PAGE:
Don't miss

Replay


LATEST SHOWS

MIDDLE EAST MATTERS

The road to exile: A Syrian family’s journey across Europe

Read more

ENCORE!

Film Show: Wes Craven, ‘The Brand New Testament’, ‘This Ain't California’

Read more

FACE-OFF

How Europe’s migrant crisis became a political battle

Read more

BUSINESS DAILY

France cracks down on internship abuses with system overhaul

Read more

THE DEBATE

Ukraine's warmongers: Far-right blamed for Kiev grenade attack (part 2)

Read more

THE DEBATE

Ukraine's warmongers: Far-right blamed for Kiev grenade attack (part 1)

Read more

IN THE PAPERS

'Enough with dirty Paris!'

Read more

BUSINESS DAILY

Chinese journalist apologises 'for contributing to market turmoil'

Read more

BUSINESS DAILY

AirBnB to collect 'tourist tax' for Paris accommodation

Read more

Europe

Fritzl incest trial raises uneasy questions

Video by Angela YEOH

Text by Angela YEOH

Latest update : 2009-03-12

The trial of Josef Fritzl, the Austrian man accused of keeping his daughter (pictured) in a dungeon and fathering seven children by her, begins March 16. The crime shook the town of Amstetten, and left the country with some uneasy questions.

An ordinary neighbourhood in small-town Austria, with an exceptional tale of captivity.

In the cellar beneath a house in the town of Amstetten, Josef Fritzl allegedly locked up his daughter, repeatedly raped her and fathered seven children by her in over 24 years.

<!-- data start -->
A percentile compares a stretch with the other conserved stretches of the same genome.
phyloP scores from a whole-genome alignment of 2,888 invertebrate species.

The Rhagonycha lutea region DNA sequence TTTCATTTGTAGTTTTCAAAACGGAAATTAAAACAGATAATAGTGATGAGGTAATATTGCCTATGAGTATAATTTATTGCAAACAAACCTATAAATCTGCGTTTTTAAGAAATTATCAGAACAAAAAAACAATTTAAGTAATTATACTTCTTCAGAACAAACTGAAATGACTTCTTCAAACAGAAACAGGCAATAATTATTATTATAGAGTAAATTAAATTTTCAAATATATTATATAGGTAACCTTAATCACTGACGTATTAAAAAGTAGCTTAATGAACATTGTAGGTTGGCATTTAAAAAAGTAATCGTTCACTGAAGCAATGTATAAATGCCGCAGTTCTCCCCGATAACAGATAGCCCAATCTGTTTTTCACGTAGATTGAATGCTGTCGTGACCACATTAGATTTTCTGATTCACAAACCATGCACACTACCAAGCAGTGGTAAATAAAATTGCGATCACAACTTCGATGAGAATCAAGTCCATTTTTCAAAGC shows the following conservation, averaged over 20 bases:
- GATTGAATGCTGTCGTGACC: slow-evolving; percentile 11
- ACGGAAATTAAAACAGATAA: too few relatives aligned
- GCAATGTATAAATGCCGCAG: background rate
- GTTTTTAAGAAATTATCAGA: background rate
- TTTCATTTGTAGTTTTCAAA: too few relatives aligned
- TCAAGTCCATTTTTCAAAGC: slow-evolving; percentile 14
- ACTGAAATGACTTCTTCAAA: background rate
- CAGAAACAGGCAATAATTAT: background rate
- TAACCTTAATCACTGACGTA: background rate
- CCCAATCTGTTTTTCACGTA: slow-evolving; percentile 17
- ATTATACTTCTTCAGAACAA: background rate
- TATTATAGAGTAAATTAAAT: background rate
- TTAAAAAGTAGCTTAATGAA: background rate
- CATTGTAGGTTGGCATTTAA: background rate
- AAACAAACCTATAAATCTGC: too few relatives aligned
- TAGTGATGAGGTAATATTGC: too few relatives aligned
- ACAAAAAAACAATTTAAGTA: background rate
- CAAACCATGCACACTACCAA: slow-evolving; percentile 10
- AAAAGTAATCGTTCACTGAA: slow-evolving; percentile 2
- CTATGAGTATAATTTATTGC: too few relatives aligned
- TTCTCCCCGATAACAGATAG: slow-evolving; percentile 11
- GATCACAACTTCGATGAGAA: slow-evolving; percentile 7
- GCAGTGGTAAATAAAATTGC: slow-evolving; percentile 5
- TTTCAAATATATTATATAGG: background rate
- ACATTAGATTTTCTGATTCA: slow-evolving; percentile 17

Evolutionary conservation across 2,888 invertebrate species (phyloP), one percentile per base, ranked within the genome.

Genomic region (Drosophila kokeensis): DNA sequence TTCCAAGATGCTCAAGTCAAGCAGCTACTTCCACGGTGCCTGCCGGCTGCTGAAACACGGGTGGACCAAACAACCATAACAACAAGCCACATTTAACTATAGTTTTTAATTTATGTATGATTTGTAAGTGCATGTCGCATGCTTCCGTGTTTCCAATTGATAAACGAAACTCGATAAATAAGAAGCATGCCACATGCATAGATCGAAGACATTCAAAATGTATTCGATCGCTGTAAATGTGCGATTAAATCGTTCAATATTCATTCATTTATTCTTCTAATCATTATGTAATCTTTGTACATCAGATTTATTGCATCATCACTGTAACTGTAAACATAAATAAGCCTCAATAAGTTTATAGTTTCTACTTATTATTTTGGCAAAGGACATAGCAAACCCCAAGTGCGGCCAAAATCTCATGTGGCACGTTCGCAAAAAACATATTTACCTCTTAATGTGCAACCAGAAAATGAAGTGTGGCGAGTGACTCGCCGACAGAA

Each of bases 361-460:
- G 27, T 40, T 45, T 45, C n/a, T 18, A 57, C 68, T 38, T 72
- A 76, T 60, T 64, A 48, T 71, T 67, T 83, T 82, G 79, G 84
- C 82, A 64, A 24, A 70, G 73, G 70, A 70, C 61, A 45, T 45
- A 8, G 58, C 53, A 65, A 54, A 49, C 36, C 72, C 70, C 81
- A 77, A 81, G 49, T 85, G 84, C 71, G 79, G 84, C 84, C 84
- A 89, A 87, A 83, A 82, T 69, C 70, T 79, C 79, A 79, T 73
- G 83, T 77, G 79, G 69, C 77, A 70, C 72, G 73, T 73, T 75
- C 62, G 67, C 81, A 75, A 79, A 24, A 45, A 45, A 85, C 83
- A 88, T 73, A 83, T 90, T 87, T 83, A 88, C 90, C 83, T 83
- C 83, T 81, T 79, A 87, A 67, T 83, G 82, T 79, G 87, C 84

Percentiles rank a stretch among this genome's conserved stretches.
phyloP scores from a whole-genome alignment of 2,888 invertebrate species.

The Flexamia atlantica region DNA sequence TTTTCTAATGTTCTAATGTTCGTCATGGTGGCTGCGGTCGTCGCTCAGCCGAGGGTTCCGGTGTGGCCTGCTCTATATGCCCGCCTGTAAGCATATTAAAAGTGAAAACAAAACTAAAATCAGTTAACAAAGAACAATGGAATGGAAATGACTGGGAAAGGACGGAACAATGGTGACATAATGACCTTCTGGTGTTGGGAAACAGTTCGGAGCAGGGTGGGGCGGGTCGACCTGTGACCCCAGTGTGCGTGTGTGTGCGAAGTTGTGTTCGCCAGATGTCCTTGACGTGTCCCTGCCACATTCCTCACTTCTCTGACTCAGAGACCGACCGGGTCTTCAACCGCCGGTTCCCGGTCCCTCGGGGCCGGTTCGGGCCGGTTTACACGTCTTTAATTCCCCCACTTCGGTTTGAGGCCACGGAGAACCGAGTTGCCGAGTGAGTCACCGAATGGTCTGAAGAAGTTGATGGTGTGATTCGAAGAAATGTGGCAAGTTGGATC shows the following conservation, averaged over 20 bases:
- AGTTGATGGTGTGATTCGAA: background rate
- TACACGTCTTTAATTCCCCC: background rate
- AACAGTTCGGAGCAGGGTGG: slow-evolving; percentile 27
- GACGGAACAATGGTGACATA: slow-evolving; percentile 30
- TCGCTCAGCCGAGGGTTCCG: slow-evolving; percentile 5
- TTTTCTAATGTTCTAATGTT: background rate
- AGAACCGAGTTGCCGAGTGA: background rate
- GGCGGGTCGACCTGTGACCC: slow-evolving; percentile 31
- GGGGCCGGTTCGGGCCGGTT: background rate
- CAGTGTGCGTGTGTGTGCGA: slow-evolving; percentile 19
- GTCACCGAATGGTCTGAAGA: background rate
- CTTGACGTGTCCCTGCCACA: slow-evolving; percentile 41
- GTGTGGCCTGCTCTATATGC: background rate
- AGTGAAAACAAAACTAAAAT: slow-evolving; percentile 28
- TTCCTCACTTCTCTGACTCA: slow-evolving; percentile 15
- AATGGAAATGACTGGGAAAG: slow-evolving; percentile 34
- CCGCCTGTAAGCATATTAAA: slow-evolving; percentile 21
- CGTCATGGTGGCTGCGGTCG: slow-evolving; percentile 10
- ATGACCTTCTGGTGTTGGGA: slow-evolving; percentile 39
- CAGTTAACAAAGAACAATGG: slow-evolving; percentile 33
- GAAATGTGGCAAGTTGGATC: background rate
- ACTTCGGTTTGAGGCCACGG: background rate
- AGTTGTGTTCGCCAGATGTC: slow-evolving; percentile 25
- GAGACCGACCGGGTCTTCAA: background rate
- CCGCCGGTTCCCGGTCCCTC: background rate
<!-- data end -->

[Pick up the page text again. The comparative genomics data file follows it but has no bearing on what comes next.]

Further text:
When this story broke last April, it sent shockwaves across the world. Many Austrians worried that the crime would leave a lasting stain on their country.

But Austrian Chancellor Alfred Gusenbauer says the Fritzl case is about one criminal individual and should not reflect negatively on the country as a whole.
 
“This is not about Amstetten, this is not about Austria,” says Gusenbauer. “This is about one lone criminal who committed an incomprehensible act of violence.”

But the question remains whether Austria has a wider problem on its hands. The Fritzl case came to light just a year and a half after media reports of the ordeal of Natascha Kampusch, who was believed missing and kept by her captor in an underground cell for eight and a half years.

Elisabeth Fritzl was reported missing in August 1984. The dark reality was that she was a prisoner in the family cellar.

Police set out to inspect every aspect of Josef Fritzl’s life, to find out what circumstances led to such a crime.

Fritzl’s lawyer, Rudolph Mayer, says his client is not simply a monster, but a human being who deserves a fair trial. And whether he gets that fair trial in such an emotional and high-profile case will be a test for the Austrian legal system.

“I have to say clearly that this is a test for a state founded on the rule of law, and a test of how much citizens think according to the rule of law,” he says.

Austrians are still struggling to come to terms with the horror. One handwritten sign, left on a wall, reads: “Why did nobody realise?”

Fritzl’s trial may provide some answers.
 

Date created : 2009-03-12

COMMENT(S)